The time is 1946 until the present. The town is Elmwood Springs, Missouri, right in the middle of the country, in the midst of the mostly joyous transition from war to peace, aiming toward a dizzyingly bright future.
Once again, Fannie Flagg gives us a story of richly human characters, the saving graces of the once-maligned middle classes and small-town life, and the daily contest between laughter and tears. Fannie truly writes from the heartland, and her storytelling is, to quote Time, "utterly irresistible."
©2002 Willina Lane Productions Inc.; (P)2002 Random House Inc., Random House Audio, a Division of Random House Inc.
"Everything is infused with the good humor and joie de vivre that are Flagg's stock-in-trade." (Publishers Weekly)
Standing in the Rainbow is a wonderful book. Especially for someone who just got her Medicare card, it is wonderfully nostalgic and heart warming. Fanny Flagg's characters are drawn lovingly, frequently showing a realistic mixture of likeable and unlikeable traits. I actually first got this as an audio CD set from the library but enjoyed it so much I want my own copy.
Fannie's books are always a treat and this one is no exception. Although it is a little more far reaching than others I have read, it is no less fascinating. She captures the life of average America and punches a little humor into it. She also captures the era in which she has staged her story. This book follows the lives of several people. It was a treat to read (hear)!
Retired CFO, Army wife, Mom of five, Grandma of six, two sons who served in combat, love to read books that reflect my values and faith, love mysteries, historical, military stories, and books that don't waste my time . . . if it doesn't have an ending that was worth the wait, I'm not a happy camper.
This is a fun easy listen . . . good for sittin' out on the porch in the rockin' chair . . . or just listening while you cook or clean. Country people, fun stories . . . you don't have to get all worked up about any of it . . . this book was a nice break from more serious southern books, the ones where you the characters wiggle their way deep into your heart . . . books like "Looking for Me" or "Saving CeeCee Huneycutt" . . . I like that Fannie Flagg tells her stories without leaving out the quirks and shortcomings of the towns people. It's just who they are, and it seems like back then, people just accepted that, instead of trying to psychoanalyze everything. Good book.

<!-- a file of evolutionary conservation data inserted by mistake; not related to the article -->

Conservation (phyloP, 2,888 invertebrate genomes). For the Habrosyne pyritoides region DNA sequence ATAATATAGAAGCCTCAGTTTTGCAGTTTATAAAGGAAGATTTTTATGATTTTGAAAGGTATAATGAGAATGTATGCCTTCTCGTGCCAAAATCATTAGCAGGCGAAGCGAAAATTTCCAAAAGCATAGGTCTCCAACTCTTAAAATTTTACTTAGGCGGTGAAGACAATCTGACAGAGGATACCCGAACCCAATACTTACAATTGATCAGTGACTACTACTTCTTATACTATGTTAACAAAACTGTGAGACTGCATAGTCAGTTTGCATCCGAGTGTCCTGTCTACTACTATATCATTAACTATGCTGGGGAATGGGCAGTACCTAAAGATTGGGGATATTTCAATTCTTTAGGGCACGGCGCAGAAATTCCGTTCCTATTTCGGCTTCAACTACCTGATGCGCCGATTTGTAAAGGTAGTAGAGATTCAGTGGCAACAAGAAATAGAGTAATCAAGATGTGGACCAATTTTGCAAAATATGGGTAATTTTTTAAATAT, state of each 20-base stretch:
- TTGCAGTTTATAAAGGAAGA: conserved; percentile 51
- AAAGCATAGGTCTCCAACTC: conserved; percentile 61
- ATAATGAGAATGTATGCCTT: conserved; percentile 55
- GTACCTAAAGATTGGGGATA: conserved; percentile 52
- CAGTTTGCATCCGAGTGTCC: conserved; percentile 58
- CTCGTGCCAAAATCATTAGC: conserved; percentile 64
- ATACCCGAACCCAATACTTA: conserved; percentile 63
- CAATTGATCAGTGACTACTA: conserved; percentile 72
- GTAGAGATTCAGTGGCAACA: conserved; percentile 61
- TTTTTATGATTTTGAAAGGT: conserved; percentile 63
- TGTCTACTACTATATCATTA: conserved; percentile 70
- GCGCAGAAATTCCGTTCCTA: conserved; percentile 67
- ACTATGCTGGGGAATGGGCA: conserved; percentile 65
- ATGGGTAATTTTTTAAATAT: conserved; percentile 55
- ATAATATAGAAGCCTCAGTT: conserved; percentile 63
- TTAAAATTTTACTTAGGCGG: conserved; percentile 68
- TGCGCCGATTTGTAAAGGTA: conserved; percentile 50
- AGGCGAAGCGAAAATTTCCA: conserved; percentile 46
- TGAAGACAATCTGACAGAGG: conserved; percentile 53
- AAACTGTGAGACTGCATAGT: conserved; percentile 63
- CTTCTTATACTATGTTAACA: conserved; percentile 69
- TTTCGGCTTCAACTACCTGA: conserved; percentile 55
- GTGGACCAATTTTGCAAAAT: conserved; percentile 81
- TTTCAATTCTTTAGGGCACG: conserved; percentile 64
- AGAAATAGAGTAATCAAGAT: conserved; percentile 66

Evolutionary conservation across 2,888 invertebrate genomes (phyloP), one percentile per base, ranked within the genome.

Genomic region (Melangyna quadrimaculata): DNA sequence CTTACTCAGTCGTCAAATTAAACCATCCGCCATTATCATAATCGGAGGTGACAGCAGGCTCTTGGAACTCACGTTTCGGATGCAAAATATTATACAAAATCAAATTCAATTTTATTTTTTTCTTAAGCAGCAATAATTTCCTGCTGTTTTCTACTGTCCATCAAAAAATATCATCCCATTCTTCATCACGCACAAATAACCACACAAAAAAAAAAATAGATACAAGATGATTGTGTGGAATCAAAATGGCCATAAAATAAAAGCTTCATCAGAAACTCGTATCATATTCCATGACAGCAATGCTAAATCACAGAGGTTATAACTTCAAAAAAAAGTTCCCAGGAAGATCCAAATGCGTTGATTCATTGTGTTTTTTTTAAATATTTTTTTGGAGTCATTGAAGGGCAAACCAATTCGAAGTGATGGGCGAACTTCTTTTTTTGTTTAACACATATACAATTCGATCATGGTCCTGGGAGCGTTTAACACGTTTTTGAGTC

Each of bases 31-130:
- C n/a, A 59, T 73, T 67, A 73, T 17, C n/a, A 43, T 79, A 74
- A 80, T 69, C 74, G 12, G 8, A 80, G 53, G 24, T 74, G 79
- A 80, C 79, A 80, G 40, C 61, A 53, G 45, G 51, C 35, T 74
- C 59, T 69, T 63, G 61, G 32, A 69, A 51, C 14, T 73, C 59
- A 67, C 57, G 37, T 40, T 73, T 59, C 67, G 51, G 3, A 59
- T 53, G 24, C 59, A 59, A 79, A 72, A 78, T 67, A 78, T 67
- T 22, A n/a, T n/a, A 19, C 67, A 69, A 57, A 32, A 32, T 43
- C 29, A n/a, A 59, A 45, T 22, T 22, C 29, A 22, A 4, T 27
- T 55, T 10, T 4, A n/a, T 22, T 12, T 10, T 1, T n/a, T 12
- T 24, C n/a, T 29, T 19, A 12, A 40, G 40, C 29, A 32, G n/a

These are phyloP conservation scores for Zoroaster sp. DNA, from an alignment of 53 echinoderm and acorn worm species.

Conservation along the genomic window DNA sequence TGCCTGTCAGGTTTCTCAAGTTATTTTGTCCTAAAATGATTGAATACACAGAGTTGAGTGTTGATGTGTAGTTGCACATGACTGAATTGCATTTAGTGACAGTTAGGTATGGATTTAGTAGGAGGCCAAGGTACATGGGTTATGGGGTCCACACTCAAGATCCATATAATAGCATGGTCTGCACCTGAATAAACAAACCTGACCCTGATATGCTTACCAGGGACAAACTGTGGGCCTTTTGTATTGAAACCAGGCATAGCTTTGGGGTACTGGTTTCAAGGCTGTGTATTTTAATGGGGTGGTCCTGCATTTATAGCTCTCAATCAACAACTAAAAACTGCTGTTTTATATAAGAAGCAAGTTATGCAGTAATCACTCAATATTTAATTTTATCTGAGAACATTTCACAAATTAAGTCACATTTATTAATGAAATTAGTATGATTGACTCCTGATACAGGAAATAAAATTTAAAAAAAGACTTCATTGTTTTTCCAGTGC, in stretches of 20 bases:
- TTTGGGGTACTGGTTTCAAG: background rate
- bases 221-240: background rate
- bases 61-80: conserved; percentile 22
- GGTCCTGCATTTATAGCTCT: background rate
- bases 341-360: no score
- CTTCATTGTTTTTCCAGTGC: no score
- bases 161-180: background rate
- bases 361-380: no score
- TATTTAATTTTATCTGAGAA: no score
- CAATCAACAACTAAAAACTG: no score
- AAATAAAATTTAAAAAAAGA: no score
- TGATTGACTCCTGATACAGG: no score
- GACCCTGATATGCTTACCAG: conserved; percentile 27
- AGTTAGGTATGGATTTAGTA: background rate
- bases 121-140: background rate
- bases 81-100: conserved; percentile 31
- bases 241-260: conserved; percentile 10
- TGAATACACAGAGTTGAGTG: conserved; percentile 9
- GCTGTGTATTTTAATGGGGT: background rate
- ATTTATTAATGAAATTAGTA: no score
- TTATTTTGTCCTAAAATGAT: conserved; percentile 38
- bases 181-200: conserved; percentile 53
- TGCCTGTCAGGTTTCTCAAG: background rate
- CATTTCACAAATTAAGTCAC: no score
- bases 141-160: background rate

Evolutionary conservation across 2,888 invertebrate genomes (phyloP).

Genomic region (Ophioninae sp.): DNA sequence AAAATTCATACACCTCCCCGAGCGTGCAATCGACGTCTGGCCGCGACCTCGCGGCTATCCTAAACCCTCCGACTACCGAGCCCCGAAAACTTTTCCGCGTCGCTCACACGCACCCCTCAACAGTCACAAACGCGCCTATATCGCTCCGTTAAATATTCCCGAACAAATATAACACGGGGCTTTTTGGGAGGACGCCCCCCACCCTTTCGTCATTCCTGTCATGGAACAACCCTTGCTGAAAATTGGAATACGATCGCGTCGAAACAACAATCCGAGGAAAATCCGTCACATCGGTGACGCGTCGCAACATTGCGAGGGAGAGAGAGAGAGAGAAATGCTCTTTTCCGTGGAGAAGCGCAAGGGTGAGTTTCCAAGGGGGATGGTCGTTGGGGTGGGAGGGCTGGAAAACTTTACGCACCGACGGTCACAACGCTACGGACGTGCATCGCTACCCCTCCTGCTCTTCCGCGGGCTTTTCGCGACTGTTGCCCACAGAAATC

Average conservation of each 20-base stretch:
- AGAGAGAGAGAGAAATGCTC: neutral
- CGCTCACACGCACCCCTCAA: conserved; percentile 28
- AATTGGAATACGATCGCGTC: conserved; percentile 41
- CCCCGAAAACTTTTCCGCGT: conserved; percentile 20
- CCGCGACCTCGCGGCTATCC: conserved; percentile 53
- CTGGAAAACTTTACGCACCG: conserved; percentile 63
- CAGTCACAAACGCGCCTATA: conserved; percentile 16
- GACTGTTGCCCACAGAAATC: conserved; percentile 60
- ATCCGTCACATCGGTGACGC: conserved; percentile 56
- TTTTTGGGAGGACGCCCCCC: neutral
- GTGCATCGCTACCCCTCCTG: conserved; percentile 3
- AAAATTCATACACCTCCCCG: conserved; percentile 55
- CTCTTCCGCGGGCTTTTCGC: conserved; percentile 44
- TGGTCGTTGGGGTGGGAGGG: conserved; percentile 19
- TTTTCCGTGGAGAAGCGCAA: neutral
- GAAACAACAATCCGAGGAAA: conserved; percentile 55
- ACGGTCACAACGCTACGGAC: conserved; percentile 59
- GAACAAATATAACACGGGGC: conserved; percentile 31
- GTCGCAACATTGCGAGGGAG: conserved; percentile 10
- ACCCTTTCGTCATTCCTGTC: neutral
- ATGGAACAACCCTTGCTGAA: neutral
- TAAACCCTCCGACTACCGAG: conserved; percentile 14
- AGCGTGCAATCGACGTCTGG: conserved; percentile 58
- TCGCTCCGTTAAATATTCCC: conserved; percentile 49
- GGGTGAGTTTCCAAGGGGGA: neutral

This book reminded me so much of my childhood. My home town was so similar to the one described in the book. My grandmother (we lived with Grabdpa and Grandma while my Dad was overseas in the Marines) listened to a radio station program in Shenadoah, IA that was so similar to Neighbor Dorothy. It took me back to bein 4 yeats old.
Such an engaging story line. Just loved it.
Neighbor Dorothy and her son Bobby were my favorites.
Return to those days of yesteryear.
Only wish the book had not been abridged. I read the origianl book, and so much was left out of the audio version.
Excellent narration...interesting characters.
Made me laugh outloud!
Interesting twists and turns! Very entertaining.
"The book of gold at the end of the rainbow"
I think it is impossible to read or hear this book read without feeling better about life; and Fannie Flagg's reading brings out the very best - things to smile and laugh at, things to think about and things to make you feel sad. But throughout, the atmosphere of a mid-west small-town community, which may never have existed except in American mythology, in which people are accepted and cared for, no matter who they are or what their excentricities, just makes you wish you had been there.
Please may we have more of Fannie Flagg's works on Audible - perhaps 'Fried Green Tomatoes At The Whistlstop Cafe' or 'Welcome To The World Baby Girl' (Which also features Neighbour Dorothy, her family and neighbours).
"Beautifully read by the author"
No idea why it has this title, or jacket image as they don't seem to relate to this extraordinary book (loosely based around two Missouri families) at all. If you liked Steel Magnolias or enjoy Garrison Keillor or James Wicox you will love this - it transports you to a time and place that is utterly eccentric and comical and yet unsentimentally moving. Just so quirky and unusual, uplifting, hilarious, lyrical - why hasn't it been made into a film like Fried Green Tomatoes?
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